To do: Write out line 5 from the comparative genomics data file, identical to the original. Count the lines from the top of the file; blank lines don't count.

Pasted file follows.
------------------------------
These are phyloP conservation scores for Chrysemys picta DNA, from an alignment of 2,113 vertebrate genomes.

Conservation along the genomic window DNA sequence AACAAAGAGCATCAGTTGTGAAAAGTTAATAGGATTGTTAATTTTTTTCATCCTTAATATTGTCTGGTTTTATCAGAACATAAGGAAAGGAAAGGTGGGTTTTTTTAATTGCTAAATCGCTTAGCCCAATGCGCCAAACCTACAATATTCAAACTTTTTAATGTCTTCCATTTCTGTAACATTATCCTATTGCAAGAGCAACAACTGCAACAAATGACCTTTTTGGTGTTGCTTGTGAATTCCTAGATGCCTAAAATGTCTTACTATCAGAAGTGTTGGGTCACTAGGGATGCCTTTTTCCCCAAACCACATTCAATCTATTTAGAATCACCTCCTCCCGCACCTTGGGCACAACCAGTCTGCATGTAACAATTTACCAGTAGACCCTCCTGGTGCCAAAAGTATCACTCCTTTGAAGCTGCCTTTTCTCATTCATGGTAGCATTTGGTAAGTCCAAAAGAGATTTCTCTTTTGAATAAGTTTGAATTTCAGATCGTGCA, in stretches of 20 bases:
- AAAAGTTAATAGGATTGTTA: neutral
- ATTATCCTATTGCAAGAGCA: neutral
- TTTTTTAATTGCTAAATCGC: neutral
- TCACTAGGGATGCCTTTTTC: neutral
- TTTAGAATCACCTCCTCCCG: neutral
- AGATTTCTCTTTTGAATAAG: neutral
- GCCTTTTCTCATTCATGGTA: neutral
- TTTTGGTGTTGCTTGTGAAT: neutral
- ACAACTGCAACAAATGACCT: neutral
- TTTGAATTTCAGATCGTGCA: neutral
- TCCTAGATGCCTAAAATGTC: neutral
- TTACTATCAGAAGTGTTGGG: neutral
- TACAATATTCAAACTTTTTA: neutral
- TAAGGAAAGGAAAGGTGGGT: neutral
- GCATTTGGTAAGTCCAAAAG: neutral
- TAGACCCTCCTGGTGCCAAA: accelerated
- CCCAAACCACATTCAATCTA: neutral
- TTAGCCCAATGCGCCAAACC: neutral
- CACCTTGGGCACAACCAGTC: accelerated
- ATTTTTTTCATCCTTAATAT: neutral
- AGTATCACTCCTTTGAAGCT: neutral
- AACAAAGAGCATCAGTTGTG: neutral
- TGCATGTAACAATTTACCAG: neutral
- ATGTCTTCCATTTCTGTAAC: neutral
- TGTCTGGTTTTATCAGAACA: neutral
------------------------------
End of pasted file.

- TTTTTTAATTGCTAAATCGC: neutral